A few days ago, my dear friend and I went to Grenfell Tower. She frequently makes this pilgrimage from her home nearby to speak the names of those who perished on that awful night. For me, as an infrequent visitor to London, it was the first time I had set eyes on the blackened building. We walked the surrounding streets, past the church which hasn’t closed its doors since the fire broke out, bedecked with yellow ribbons, knitted yellow hearts, photographs of the missing and dead, teddy bears, and handwritten cards and messages. Further along there are other areas, patches of ground and walls bearing flowers, candles, images, and words, so many words of anguish, outrage, sympathy, shock, condolence, grief, and love. Most of all, love. It was the messages from the fire-fighters, hand-written on their London Fire Brigade t-shirts, which really got me. The scene is, of course, utterly overwhelming. How could it not be?
Over the last few months, the suffering of others has been palpable and present within my awareness, as I’m sure it has been for many of us. In the United Kingdom alone, we have seen yet more indiscriminate terror attacks. We have witnessed the callousness and cruelty of some of our politicians, not least those who voted against a 1% pay rise for public sector workers mere days after those same heartbroken fire-fighters had risked their lives to save others. Some days it has felt as if there is no end to the pain and suffering that humanity inflicts upon itself and the earth. I have found myself either trying to switch off or bracing against more bad news; every time I go online or see a news headline, there’s a momentary intake of breath and a sense of what now?
For some weeks now, I have also been aware of a ball of tightness in my chest, a very familiar, oppressive sensation that seems to preclude real joy or expression. I have found myself unable to write, share, speak, or act with fluidity or ease. Mostly, I’ve stayed silent. I have inquired, of course. I have seen the self who worries, the little girl who worried about everything. I have connected with a deep pattern of trying to please others, a belief that somehow I don’t matter. Questions have arisen; can I be okay if others aren’t? Throughout all of this, the sensation in my chest has remained. Today, it was time to take another look.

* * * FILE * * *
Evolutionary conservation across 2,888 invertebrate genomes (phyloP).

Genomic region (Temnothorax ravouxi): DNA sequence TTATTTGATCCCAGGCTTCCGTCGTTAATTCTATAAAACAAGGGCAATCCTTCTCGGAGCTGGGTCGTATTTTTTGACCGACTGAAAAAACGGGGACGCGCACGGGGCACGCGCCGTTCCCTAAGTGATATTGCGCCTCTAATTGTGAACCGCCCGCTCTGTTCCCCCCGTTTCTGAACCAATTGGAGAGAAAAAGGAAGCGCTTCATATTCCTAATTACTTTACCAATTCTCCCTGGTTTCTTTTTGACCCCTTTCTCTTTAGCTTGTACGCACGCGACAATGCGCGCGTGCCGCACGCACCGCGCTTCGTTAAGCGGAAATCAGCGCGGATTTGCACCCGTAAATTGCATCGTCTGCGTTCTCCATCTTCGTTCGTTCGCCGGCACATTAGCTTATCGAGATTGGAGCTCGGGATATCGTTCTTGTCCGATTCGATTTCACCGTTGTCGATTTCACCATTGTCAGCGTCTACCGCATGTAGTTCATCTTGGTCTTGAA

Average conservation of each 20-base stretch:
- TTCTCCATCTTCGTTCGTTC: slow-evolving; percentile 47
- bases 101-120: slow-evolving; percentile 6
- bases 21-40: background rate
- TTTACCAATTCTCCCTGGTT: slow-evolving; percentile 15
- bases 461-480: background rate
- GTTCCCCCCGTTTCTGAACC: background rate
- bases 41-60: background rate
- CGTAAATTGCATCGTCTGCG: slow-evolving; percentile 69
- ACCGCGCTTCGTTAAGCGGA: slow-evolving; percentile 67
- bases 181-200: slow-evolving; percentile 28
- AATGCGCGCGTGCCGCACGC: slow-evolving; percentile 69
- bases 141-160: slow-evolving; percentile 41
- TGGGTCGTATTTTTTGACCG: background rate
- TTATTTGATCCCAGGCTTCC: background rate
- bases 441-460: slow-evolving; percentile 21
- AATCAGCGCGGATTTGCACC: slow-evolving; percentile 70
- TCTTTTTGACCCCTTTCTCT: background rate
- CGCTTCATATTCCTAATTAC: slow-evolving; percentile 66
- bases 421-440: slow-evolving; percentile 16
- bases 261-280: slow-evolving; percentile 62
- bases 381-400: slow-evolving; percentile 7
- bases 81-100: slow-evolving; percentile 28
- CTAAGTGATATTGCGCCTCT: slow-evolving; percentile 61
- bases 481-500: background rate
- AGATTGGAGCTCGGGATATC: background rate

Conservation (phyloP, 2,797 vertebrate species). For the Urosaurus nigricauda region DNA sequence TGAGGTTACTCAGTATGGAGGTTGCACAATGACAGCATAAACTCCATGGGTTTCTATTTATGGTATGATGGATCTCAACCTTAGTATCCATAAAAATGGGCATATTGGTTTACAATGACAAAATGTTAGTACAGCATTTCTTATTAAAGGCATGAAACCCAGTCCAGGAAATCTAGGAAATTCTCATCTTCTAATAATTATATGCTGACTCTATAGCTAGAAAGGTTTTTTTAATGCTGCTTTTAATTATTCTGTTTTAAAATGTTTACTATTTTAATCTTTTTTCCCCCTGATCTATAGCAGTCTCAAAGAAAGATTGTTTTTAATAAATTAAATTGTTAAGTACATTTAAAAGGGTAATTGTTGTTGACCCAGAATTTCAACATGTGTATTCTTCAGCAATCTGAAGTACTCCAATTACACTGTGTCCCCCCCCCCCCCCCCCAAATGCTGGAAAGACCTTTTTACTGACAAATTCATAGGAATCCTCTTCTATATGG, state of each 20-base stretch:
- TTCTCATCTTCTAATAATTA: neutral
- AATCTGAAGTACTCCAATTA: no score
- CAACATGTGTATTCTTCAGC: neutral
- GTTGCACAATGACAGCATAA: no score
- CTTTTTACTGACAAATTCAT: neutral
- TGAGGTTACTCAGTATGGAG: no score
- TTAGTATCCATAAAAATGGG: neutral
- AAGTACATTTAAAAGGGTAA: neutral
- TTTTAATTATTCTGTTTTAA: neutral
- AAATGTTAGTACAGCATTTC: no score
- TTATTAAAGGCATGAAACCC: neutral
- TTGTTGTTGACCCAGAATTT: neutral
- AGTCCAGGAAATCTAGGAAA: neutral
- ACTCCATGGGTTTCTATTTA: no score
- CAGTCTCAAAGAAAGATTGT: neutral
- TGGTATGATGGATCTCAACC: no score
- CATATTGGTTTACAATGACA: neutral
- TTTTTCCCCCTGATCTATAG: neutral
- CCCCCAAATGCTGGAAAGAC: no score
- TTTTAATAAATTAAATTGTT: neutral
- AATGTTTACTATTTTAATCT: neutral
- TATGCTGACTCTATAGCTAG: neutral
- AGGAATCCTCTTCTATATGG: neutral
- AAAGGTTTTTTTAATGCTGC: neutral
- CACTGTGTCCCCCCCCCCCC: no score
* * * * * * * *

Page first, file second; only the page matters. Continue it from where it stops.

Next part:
As I connected with the sensation, the words I’m in mourning arose. Yes, my body replied, and the sobbing began. I looked at images of politicians, and wept for the mess we have got ourselves into – for wars, poverty, starvation, homelessness. I looked at images of people drowning in the ocean as they flee their homelands in terror. What have we become? I sensed our collective denial – our daily, catastrophic denial – and my own personal denial. As I looked, I was moved to finally listen to the Artists for Grenfell version of Bridge Over Troubled Water. I have put off listening to it before now because I knew – consciously or not – what would happen when I did. The weeping continued unabated for some time. Music, as we know, can sometimes touch us like little else can.
As my looking continued, it became clear that it is my heart itself that is in mourning. No wonder there’s been a sense of restriction, a limit to the amount of joy or peace I have been able to feel. I asked my heart if it needs or wants anything. The answer was unequivocal; a place to mourn, perhaps a shrine of some kind. And time. Mourning cannot be hurried, a lesson our forebears knew well, and that we seem to have forgotten.
It takes such effort to deny, dull, and numb ourselves, yet the notion there may be a way to avoid feeling this collective grief is a persistent one, even for those of us immersed in inner work. This being human is heartbreaking, and we need to mourn. My sense is that real change (and it feels like we are on the cusp of real change) will not happen until we have truly mourned for humanity’s suffering, each in our own unique way. The heart intimately knows the pain of others, just as it knows we are all one. The heart, beautiful and sensitive, is effortlessly compassionate. And the more we connect with our own grief, the more compassionate and open it becomes. However long this period of mourning lasts, let it begin.